Wednesday, October 28, 2009

Reading Anais Nin

Sometimes, I think I'm a bit whimsical. As I nearly finished cooking dinner today, I was seized with a sudden craving for onion soup. Despite having no idea how onion soup is made, I proceeded to cook and invent a recipe for onion soup out of the contents of my fridge, while eating the dinner that I'd already made.

Yesterday, I was seized with a sudden compulsion to read the diaries of Anais Nin. Exercising great self-restraint, I did not immediately drop my studies and rush to nearby bookstores and libraries in a frenzied book hunt but, instead, waited until wrapping up classes and meetings today to head to the library.

Now, I'm reading volume one of The Diary of Anais Nin (1931-1934). I was completely drawn in on page one; she writes of living in the provincial town where Madame Bovary poisoned herself, of a townsman being one of "Balzac's misers", and of lanes through which Marcel Swann would drive to dinner. Here's another passage that made me stop and reread:

"You live like this, sheltered, in a delicate world, and you believe you are living. Then you read a book (Lady Chatterly, for instance), or you take a trip [...] and you discover that you are not living, that you are hibernating. The symptoms of hibernating are easily detectable: first, restlessness. The second symptom (when hibernating becomes dangerous and might degenerate into death): absence of pleasure. That is all. It appears like an innocuous illness. Monotony, boredom, death. Millions live like this (or die like this) without knowing it. They work in offices. They drive a car. They picnic with their families. They raise children. And then some shock treatment takes place, a person, a book, a song, and it awakens them and saves them from death.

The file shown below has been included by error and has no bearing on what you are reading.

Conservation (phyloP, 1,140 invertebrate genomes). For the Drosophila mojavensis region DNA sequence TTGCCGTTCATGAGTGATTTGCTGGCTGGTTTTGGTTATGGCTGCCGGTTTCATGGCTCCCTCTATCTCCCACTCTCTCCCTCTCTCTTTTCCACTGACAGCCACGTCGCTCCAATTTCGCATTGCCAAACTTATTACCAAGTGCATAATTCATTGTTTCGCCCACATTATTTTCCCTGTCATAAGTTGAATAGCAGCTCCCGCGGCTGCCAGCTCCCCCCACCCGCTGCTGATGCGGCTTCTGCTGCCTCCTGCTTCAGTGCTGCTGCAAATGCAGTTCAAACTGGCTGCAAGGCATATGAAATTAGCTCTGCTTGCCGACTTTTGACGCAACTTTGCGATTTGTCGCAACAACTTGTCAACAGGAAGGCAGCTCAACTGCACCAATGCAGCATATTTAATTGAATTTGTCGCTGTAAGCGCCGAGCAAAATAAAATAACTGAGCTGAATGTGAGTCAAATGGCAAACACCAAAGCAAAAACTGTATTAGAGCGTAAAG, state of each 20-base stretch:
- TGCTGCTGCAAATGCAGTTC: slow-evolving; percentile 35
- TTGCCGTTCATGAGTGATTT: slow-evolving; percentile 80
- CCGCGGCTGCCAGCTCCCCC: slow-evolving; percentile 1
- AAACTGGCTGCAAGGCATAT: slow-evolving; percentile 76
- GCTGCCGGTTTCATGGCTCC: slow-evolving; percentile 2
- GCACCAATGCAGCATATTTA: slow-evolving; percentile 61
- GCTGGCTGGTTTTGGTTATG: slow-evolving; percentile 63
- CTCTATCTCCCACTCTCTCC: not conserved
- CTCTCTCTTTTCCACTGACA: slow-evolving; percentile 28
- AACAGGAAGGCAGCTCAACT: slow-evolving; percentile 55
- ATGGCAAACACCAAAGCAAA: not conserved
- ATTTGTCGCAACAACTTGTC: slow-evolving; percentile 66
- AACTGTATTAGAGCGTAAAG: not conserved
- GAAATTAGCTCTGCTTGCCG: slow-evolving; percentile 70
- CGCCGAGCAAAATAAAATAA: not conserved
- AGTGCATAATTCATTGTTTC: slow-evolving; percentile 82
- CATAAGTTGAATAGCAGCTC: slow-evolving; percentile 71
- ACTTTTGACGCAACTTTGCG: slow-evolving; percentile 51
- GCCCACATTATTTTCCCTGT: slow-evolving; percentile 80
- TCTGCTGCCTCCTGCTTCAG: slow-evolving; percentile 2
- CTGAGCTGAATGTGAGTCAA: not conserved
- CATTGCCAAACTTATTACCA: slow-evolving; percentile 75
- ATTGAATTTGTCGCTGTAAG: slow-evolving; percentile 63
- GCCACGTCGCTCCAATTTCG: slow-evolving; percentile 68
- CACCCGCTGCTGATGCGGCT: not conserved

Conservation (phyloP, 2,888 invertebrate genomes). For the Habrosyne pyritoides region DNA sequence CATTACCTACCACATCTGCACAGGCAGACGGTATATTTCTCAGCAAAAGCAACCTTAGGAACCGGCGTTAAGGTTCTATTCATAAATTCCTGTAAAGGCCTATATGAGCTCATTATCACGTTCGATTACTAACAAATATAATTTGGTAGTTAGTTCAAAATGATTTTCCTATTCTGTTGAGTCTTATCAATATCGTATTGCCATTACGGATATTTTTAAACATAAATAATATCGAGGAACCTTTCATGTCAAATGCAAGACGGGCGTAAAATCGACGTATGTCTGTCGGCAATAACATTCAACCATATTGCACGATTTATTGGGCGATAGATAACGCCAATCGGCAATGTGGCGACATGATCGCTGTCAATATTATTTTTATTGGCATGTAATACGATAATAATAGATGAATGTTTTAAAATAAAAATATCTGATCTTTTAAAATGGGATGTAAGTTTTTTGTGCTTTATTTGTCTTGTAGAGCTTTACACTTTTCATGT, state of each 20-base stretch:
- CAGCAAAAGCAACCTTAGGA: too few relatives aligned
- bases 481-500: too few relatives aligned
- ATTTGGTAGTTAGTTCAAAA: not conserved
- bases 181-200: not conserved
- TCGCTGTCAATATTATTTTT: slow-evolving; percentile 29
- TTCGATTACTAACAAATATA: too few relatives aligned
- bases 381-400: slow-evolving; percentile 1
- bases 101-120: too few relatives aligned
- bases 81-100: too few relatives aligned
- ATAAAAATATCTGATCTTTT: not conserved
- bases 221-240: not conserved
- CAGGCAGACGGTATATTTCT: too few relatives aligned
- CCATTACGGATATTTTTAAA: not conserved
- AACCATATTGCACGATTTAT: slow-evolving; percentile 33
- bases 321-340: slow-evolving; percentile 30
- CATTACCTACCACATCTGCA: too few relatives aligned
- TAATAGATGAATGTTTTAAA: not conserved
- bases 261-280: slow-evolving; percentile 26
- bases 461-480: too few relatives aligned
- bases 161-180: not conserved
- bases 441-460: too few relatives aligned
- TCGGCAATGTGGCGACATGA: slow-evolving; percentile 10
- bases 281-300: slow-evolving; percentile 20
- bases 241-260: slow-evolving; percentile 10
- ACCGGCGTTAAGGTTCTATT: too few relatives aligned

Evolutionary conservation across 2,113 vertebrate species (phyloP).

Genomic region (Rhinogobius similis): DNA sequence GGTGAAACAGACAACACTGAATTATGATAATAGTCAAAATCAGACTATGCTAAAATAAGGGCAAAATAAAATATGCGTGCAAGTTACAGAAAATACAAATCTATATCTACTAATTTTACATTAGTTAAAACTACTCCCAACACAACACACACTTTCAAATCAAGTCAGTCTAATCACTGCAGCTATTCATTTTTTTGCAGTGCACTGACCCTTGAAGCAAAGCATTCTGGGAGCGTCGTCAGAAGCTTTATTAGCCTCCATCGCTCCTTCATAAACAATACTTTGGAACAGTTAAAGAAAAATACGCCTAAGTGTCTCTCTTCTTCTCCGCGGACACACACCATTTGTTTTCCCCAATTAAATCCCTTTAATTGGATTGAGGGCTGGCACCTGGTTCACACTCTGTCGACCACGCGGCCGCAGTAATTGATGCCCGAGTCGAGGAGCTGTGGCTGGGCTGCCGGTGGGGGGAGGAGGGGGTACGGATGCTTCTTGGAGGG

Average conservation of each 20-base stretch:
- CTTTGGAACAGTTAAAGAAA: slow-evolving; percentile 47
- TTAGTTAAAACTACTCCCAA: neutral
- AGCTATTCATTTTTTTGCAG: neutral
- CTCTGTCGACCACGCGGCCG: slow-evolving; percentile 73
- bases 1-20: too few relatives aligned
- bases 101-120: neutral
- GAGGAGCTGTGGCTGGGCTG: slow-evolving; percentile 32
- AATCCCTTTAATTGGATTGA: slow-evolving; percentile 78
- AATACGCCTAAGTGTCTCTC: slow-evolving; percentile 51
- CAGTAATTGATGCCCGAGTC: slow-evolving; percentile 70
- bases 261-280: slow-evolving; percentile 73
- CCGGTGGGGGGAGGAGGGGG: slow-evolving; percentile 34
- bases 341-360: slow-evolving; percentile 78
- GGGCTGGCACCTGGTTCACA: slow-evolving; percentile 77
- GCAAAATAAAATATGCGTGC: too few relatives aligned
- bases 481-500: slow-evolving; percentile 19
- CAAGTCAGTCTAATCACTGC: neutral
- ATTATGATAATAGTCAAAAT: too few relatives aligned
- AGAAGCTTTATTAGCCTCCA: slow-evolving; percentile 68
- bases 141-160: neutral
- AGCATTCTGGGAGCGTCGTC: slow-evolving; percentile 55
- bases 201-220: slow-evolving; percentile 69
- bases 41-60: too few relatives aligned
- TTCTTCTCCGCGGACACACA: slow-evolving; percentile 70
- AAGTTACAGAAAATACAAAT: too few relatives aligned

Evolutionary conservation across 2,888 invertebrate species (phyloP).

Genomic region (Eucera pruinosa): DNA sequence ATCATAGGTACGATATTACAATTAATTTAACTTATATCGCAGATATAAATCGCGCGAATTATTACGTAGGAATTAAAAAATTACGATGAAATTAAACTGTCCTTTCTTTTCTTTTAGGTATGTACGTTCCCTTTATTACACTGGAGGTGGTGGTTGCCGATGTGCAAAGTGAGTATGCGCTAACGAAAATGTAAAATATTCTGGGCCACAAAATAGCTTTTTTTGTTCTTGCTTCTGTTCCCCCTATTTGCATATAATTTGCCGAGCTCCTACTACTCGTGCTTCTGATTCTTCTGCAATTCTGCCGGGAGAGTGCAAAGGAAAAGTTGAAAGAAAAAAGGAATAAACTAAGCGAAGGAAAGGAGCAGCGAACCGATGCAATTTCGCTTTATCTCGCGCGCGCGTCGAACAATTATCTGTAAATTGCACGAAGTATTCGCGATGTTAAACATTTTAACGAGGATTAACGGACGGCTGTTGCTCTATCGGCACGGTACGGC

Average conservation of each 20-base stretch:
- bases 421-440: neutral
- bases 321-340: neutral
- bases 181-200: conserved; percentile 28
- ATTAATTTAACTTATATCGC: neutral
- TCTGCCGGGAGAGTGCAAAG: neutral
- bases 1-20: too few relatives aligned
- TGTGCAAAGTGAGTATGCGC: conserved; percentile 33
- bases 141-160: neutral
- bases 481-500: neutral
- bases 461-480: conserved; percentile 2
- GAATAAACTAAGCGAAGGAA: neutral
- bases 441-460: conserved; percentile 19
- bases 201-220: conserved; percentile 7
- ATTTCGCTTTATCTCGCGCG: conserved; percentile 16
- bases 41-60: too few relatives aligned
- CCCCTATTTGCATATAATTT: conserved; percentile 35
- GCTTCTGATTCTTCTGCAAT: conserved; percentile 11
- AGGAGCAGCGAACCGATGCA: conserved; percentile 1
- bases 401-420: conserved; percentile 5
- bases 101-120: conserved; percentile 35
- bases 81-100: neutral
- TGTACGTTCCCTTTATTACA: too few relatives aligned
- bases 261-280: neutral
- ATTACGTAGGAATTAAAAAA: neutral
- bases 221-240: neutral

"Some never awaken. They are like the people who go to sleep in the snow and never awaken. But I am not in danger because my home, my garden, my beautiful life do not lull me. I am aware of being in a beautiful prison, from which I can only escape by writing."

(Anais Nin, The Diary of Anais Nin, Volume One)

I liked reading that; I often do feel as if reading a book (Herman Hesse, Demian or, perhaps, The Diary of Anais Nin) or hearing a symphony (The Rite of Spring for one) had the effect of shaking me out of a stupor.

photo at top © 2009 Kay


  1. Onion soup is quite easy to make - provided you have the right ingredients. I sometimes have cravings for it too; it is just that tasty. :)
    How did yours turn out?

  2. I agree with you about reading Anais Nin's journals. They can really take you out of a stupor. As a professional writer, Nin's words have inspired many of my own. In fact, i dedicated my recent book of poetry to her, DEAR ANAIS: MY LIFE IN POEMS FOR YOU, available on Amazon.

    Come visit my blog, or website,